UKYA

Celebrating Young Adult fiction by UK authors

Tanya Byrne’s Top 10 UKYA books

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Tanya Byrne, author of Heart-Shaped Bruise, chooses her Top 10 UKYA books.

Before I Die by Jenny Downham

I’m not going to lie, it took me a while to read this book because I was worried it wouldn’t live up to the hype. But as soon as I read the opening lines – I wish I had a boyfriend. I wish he lived in the wardrobe on a coat hanger. Whenever I wanted, I could get him out and he’d look at me the way boys do in films, as if I’m beautiful. – I knew it was a very special book.

Doing It by Melvin Burgess

With hindsight, I shouldn’t have been as surprised as I was by Doing It. I guess I’ve read so much YA where the most couples do is hold hands that I almost dropped this book several times when reading it. But sexy times aside, what I love most about Doing It is that it’s so honest. It gave me the courage to be more honest with my own book.

Entangled by Cat Clarke

I adore Entangled. It’s deliciously dark and very brave for a debut. Like Doing It, it’s breathtakingly honest and deals with issues like binge drinking and self-harming without being preachy or condescending. I also love the cover. [/shallow]

Forbidden by Tabitha Suzuma

I’ve only just started reading this, but O to the M to the G. Not everyone will want to read this (that’s how I heard about it, actually, during a twitter discussion on censorship), but again this is a startlingly brave book. Are you sensing a theme here with UKYA?

Jessie Hearts NYC – Keris Stainton

I love New York so I want to draw hearts around this book, if you pardon the pun. It’s sweet and funny and I’m a bit in love with Finn. Of all the YA books I’ve read, he’s one of the few boys I still find myself thinking about. I can see him so clearly, standing on that curb with too much gel in his hair, trying to hail a cab with a bunch of peonies in his hand.

Just in Case – Meg Rosoff

I’m ashamed to admit that this is the only Meg Rosoff book I’ve read. I know. I know. But Just in Case is fantastic and, you won’t be surprised to hear, beautifully written. I’m also ashamed to admit that it took me far too long to make the Justin Case/Just in Case connection.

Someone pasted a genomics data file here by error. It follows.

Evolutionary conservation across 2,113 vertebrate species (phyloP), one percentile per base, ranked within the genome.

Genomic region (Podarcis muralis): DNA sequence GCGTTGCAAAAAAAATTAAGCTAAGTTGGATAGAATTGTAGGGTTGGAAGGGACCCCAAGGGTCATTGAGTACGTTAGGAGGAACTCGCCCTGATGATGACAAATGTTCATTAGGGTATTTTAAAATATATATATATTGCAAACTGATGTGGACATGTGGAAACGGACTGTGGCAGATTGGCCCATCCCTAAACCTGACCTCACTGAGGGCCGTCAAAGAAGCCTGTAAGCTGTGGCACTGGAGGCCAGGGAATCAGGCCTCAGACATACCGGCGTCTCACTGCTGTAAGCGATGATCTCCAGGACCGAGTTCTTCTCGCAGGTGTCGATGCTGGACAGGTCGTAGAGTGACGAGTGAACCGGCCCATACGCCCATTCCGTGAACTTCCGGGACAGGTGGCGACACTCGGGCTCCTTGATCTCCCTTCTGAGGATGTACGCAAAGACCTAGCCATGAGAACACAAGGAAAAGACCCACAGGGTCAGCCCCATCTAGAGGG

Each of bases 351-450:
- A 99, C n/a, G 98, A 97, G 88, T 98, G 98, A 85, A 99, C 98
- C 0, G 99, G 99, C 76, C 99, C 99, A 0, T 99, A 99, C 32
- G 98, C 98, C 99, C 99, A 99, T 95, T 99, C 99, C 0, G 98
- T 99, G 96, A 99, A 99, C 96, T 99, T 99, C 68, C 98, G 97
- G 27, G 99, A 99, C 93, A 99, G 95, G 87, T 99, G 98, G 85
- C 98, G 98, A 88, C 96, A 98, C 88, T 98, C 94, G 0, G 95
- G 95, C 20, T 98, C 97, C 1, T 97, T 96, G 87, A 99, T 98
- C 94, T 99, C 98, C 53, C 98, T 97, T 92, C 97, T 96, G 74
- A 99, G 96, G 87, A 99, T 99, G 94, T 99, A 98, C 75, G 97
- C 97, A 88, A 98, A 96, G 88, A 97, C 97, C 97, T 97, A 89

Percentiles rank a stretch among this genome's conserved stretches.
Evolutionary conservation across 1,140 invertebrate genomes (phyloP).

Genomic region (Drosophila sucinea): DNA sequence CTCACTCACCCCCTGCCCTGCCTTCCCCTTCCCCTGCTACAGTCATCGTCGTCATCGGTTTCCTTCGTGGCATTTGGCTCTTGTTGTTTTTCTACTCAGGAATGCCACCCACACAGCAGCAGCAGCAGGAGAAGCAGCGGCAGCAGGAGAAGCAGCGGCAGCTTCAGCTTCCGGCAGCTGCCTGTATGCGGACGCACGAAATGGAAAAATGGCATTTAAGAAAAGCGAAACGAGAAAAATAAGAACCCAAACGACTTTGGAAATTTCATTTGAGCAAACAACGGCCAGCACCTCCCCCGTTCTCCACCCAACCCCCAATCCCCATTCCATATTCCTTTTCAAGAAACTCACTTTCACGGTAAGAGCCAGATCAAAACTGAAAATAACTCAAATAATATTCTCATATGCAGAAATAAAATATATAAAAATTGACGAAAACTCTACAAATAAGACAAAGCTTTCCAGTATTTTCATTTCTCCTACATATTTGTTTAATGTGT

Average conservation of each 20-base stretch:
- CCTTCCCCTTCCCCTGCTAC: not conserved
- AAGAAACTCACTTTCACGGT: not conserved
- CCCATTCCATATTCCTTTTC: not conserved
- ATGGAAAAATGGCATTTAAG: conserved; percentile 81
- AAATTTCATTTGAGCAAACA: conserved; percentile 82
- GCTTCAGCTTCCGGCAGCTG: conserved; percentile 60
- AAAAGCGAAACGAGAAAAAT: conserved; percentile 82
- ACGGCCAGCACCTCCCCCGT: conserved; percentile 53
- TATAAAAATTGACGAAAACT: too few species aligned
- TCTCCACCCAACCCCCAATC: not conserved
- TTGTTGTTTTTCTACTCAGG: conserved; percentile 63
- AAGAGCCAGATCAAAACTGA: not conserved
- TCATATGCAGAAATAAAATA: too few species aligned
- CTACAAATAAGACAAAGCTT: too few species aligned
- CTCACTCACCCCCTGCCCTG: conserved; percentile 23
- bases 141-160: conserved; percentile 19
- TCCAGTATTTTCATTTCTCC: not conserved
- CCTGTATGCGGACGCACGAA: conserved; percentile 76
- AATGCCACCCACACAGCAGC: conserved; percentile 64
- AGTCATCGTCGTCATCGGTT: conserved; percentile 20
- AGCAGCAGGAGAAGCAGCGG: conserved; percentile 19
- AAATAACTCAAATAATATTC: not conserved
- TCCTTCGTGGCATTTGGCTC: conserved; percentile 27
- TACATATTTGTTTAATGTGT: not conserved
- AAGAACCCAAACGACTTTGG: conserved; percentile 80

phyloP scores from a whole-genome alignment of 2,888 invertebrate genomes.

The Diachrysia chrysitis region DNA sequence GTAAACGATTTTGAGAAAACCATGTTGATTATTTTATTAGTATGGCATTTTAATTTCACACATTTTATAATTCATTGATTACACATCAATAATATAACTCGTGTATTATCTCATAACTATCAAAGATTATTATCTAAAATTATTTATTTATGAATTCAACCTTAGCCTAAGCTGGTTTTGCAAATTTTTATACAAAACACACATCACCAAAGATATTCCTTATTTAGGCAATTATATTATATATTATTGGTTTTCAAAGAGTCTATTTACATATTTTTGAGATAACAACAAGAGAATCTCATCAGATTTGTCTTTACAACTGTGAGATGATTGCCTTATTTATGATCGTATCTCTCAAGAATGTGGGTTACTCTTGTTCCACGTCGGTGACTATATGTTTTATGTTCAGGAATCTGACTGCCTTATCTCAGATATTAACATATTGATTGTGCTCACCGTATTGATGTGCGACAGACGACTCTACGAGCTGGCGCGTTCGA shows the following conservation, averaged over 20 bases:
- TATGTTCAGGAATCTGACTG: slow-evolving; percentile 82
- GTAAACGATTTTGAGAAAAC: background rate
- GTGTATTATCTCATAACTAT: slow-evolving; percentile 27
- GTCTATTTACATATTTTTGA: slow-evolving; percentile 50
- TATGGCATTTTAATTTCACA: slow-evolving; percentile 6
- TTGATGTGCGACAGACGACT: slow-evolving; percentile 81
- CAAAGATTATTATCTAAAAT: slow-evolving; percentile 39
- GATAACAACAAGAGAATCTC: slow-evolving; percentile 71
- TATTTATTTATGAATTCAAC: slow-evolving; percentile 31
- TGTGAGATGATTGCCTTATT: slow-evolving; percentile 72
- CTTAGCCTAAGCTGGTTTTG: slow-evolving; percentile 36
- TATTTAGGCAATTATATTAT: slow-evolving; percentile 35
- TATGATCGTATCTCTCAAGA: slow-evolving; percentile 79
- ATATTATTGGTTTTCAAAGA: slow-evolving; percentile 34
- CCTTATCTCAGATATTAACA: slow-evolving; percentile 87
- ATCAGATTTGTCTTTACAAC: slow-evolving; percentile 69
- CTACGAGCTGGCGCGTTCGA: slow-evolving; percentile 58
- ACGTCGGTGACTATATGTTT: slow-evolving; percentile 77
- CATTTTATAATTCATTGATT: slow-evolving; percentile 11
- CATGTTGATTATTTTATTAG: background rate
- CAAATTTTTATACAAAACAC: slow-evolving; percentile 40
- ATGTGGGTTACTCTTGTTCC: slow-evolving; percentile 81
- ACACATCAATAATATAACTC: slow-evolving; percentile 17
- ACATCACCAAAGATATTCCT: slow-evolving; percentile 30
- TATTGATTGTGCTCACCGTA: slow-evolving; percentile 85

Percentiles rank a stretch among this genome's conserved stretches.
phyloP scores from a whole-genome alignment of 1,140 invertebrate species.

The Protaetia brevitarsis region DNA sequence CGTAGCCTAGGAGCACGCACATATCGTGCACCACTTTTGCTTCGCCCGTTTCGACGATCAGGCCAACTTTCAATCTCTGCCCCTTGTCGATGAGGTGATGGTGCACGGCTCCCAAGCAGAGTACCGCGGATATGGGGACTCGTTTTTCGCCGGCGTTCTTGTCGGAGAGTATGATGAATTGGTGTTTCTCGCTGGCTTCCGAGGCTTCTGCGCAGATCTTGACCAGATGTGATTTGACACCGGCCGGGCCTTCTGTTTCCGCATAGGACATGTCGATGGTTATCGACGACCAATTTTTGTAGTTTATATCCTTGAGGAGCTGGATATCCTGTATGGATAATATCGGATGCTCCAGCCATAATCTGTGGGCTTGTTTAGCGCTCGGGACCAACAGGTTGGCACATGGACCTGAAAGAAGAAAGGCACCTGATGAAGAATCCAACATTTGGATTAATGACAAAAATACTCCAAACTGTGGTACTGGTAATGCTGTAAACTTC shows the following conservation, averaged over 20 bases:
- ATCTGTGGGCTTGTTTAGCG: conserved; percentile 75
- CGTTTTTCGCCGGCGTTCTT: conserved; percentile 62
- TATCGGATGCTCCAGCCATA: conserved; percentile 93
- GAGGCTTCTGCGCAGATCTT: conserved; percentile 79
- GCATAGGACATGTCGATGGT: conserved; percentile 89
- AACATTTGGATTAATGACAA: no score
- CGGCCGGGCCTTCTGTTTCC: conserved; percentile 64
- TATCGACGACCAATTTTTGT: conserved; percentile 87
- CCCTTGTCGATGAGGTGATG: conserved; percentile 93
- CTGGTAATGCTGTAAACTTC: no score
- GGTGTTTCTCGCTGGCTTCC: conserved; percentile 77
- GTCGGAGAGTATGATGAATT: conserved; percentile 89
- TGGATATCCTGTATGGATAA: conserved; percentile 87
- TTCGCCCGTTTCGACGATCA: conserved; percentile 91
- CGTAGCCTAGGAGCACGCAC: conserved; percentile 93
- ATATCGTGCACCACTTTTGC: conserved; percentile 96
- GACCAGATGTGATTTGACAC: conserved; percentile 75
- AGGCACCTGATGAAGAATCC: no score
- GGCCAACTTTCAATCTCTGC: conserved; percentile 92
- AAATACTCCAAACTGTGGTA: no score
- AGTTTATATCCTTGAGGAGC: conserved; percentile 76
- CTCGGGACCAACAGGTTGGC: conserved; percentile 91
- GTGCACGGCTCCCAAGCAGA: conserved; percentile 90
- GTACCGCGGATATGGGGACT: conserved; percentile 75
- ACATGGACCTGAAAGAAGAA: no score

Noughts and Crosses – Malorie Blackman

Bow down. Even you. *points* Yes, you. Why aren’t you bowing? This book. THIS BOOK. Yes, it’s disturbing and painful and so loud it’s uncomfortable to read at times, but it’s also tender and beautiful and if even a handful of the people who read it think about what it’s trying to say, then that makes it a very important book.

Stolen – Lucy Christopher

I couldn’t wait to read this book. I’ve always been fascinated by Stockholm Syndrome so I devoured this in one sitting. I wanted Christopher to go there, I waited for her to go there, but she didn’t. Perhaps she was right not to, after all, I’ve read far too many YA books where unhealthy relationships are portrayed as romantic and yeah, no more of that, please. All of that aside, the writing is stunning. The descriptions of the Outback had me sweating at times.

The Knife of Never Letting Go – Patrick Ness

I was going to put A Monster Calls on this list because that made me cry so much the bloke sitting opposite me on the train asked me if I was okay. But then I remembered that I haven’t read the final book in this trilogy because I don’t want it to end, that’s how much I love this book. I really can’t say more than that.

Wasted – Nicola Morgan

The premise of this book is very clever: Jack makes decisions based on the flip of a coin. In the end, you’re presented with two outcomes that you have to choose between. As I said, very clever. I was rapt.

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Author: K

YA writer. Voracious reader. Feminist. Home educator. Addicted to tea and Twitter.

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  1. Pingback: Wasted – not | Nicola Morgan